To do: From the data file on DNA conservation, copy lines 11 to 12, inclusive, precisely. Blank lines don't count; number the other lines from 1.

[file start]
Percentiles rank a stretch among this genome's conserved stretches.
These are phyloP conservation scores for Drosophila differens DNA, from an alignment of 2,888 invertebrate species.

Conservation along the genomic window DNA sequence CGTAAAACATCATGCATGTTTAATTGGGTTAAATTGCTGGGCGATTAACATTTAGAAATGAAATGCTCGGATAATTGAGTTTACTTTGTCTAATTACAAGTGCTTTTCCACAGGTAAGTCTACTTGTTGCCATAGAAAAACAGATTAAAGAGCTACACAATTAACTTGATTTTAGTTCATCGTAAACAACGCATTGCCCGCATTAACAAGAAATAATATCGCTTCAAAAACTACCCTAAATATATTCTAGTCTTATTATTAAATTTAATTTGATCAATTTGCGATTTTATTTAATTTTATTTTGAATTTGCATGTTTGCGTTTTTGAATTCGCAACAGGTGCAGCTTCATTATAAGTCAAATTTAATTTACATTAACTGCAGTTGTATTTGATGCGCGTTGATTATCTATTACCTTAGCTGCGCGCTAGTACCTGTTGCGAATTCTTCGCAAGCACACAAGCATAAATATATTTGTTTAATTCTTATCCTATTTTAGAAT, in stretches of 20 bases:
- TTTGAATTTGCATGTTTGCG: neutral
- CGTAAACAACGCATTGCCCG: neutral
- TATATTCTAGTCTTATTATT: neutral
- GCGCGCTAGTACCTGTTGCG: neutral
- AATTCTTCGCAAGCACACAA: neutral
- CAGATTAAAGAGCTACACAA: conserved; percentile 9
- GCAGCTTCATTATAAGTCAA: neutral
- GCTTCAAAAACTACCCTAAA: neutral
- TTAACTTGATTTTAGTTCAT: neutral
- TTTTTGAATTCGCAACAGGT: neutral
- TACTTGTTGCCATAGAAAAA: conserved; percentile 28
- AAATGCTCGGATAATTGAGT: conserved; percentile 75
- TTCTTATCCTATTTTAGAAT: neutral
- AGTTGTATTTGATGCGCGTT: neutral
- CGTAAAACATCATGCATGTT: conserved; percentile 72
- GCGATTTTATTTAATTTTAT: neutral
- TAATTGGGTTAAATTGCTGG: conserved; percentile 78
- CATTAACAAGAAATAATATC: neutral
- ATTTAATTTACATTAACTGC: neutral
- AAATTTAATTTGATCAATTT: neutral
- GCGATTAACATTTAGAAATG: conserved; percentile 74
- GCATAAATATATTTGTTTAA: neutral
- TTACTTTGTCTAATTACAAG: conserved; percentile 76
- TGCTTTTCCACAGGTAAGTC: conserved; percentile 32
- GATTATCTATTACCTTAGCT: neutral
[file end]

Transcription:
- GCTTCAAAAACTACCCTAAA: neutral
- TTAACTTGATTTTAGTTCAT: neutral